Running causes your heart to beat faster, which in turn causes your blood pressure to increase. This is due to the velocity at which the blood is expelled from the heart. The pace at which you run, in part, determines your blood pressure. A more intense running pace means a longer recovery period but, in general, your pace should return to normal fairly quickly after you stop running. Speak to your doctor if you feel that your blood pressure remains unusually high after running.
Your blood pressure constantly changes depending on what the body is doing. The force that is exerted onto the walls of the arteries creates a rhythmic pressure. This pressure is the result of the heart rate and the amount of blood expelled from the heart's chambers. If your body is active, the heart rate increases and more blood is pumped through the body, which increases blood pressure. According to MedlinePlus, the ideal blood pressure measurement for a healthy adult at rest is 120 mmHg--the systolic pressure--over 80 mmHg--the diastolic pressure. The abbreviation mmHG stands for millimeters of mercury.
Systolic and Diastolic
Blood pressure is measured in two readings and written as a ratio. The top number represents the systolic pressure, or the pressure in the arteries when the heart beats. The bottom number, which is typically the lower of the two numbers, measures the pressure between heartbeats. The heart refills with blood at this point before it contracts again. Running, or exercise in general, causes an increase in systolic pressure. The diastolic pressure remains relatively unchanged. Aerobic exercises tend to have less of an impact on blood pressure than anaerobic exercises, such as lifting weights. This is because the strain of strenuous anaerobic exercise requires the heart to contract harder. Blood pressure, in this sense, should not be confused with heart rate. A heart rate should increase when running but not necessarily when weight training.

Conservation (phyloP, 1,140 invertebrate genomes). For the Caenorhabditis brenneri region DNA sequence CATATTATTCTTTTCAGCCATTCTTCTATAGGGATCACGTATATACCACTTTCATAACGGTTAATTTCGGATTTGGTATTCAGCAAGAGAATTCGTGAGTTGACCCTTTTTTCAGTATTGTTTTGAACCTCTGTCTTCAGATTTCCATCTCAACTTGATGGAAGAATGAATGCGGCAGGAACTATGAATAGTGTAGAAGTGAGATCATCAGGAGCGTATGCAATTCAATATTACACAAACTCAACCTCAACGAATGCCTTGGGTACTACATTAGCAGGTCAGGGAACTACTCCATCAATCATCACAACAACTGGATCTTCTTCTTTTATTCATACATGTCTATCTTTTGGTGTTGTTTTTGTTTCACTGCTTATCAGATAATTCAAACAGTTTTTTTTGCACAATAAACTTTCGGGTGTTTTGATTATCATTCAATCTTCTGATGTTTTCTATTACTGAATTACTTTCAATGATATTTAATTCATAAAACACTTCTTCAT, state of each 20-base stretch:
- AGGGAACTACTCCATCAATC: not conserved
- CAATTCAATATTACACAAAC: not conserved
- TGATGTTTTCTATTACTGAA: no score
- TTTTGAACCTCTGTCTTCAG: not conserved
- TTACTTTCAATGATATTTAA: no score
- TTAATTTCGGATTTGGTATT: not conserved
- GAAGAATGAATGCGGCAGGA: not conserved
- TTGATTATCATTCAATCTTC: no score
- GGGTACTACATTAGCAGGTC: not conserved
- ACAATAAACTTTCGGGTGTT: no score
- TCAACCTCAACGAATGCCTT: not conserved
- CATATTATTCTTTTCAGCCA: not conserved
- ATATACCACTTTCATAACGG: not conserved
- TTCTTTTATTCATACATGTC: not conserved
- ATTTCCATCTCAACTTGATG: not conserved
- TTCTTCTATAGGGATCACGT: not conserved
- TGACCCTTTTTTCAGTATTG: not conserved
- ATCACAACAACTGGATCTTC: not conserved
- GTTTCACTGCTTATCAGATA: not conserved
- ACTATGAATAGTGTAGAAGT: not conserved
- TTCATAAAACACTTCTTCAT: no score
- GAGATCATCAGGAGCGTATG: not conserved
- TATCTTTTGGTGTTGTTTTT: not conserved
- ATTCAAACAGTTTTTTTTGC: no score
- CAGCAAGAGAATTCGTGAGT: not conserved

Your blood pressure, along with your heart rate, begins to lower once you stop running. While there is no standard recovery period, your blood pressure should return to normal within a few minutes. Your individual recovery period depends on the intensity and pace of your run, as well as your overall health. Healthier individuals tend to have faster recovery times, since their hearts are more accustomed to regular exercise. Their hearts do not have to work as hard to pump blood through the body as in people who rarely exercise or are beginners.
While it's considered perfectly normal to have elevated blood pressure while and shortly after running, high blood pressure once the heart rate has returned to normal and your body is otherwise at rest is cause for concern. If you feel your blood pressure is too high during rest, go see your doctor. He can help determine if you have hypertension, or high blood pressure. There are many causes for high blood pressure, but regular exercise can help you lower your resting blood pressure over time. MayoClinic.com notes that exercise helps strengthen the heart, which can pump more blood less effortlessly.
- MedlinePlus; Blood pressure; David C. Dugdale, III, M.D.; May 2010
- American Heart Association; Understanding Blood Pressure Readings; May 2011
- MayoClinic.com; What's a normal resting heart rate?; Edward Laskowski; September 2010
- MayoClinic.com; Exercise: A drug-free approach to lowering high blood pressure; August 2010